Thursday, July 1, 2010


The rule is usually based on part of Becke v Smith (1836) (who became Lord Wensleydale), which states:

It is a very useful rule in the construction of a statute to adhere to the ordinary meaning of the words used, and to the grammatical construction, unless that is at variance with the intention of the legislature to be collected from the statute itself, or leads to any manifest absurdity or repugnance, in which case the language may be varied or modified so as to avoid such inconvenience but no further.

This is supported by Lord Wensleydale in Grey v. Pearson (1857) 6 HL Cas 61, 106; 10ER 1216, 1234, who said:

In construing statutes, and all written instruments, the grammatical and ordinary sense of the words is to be adhered to, unless that would lead to some absurdity or inconsistency with the rest of the instrument, in which case the grammatical and ordinary sense of the words may be modified, so as to avoid that absurdity or inconsistency, but not farther.
This rule may be used in two ways. It is applied most frequently in a narrow sense where there is some ambiguity or absurdity in the words themselves.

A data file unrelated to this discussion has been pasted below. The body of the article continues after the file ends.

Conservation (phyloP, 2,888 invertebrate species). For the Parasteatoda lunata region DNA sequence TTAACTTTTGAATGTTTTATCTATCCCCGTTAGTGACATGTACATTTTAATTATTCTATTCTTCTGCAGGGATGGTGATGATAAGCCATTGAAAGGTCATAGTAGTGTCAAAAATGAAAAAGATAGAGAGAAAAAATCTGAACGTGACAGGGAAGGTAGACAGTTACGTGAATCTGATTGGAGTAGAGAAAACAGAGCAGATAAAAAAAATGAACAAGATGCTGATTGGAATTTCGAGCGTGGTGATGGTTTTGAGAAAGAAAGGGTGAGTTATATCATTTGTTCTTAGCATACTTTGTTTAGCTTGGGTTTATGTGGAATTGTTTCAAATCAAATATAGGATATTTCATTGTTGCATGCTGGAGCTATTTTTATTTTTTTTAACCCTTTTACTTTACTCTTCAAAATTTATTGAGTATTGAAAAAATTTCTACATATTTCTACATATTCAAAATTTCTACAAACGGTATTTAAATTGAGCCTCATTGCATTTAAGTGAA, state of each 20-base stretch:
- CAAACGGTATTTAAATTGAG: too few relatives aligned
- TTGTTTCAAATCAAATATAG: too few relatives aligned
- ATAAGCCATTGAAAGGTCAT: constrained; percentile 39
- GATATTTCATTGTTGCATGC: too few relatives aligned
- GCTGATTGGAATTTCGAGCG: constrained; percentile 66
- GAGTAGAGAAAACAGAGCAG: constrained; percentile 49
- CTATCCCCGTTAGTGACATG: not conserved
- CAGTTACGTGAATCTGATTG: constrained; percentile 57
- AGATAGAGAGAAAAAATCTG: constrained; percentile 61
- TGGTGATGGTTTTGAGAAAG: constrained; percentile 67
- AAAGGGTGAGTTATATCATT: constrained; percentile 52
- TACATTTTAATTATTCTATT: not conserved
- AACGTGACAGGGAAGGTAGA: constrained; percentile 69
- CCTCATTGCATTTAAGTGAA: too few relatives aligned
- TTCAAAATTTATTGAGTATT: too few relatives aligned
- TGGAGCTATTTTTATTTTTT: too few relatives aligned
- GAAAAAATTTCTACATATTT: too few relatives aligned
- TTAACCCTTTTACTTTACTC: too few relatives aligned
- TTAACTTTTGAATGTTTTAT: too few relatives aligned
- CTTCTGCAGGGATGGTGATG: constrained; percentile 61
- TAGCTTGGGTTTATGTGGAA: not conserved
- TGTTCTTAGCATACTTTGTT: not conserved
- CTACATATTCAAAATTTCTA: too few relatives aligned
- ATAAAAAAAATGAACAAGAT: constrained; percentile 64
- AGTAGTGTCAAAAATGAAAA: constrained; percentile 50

For example, imagine there may be a sign saying "Do not use lifts in case of fire." Under the literal interpretation of this sign, people must never use the lifts, in case there is a fire. However, this would be an absurd result, as the intention of the person who made the sign is obviously to prevent people from using the lifts only if there is currently a fire nearby.

The second use of the golden rule is in a wider sense, to avoid a result that is obnoxious to principles of public policy, even where words have only one meaning. Section 46 of the Administration of Estates Act 1925, required that the court should "issue" someone's inheritance in certain circumstances. In Sigsworth, Re, Bedford v Bedford (1935; Ch 89) the court held that no one should profit from a crime, and so used the Golden rule to prevent an undesirable result, even though there was only one meaning of the word "issue". The facts of this case are often misreported; a son murdered his mother and committed suicide. The courts were required to rule on who then inherited the estate, the mother's family, or the son's descendants. There was never a question of the son profiting from his crime, but as the outcome would have been binding on lower courts in the future, the court found in favour of the mother's family.

[edit] See also

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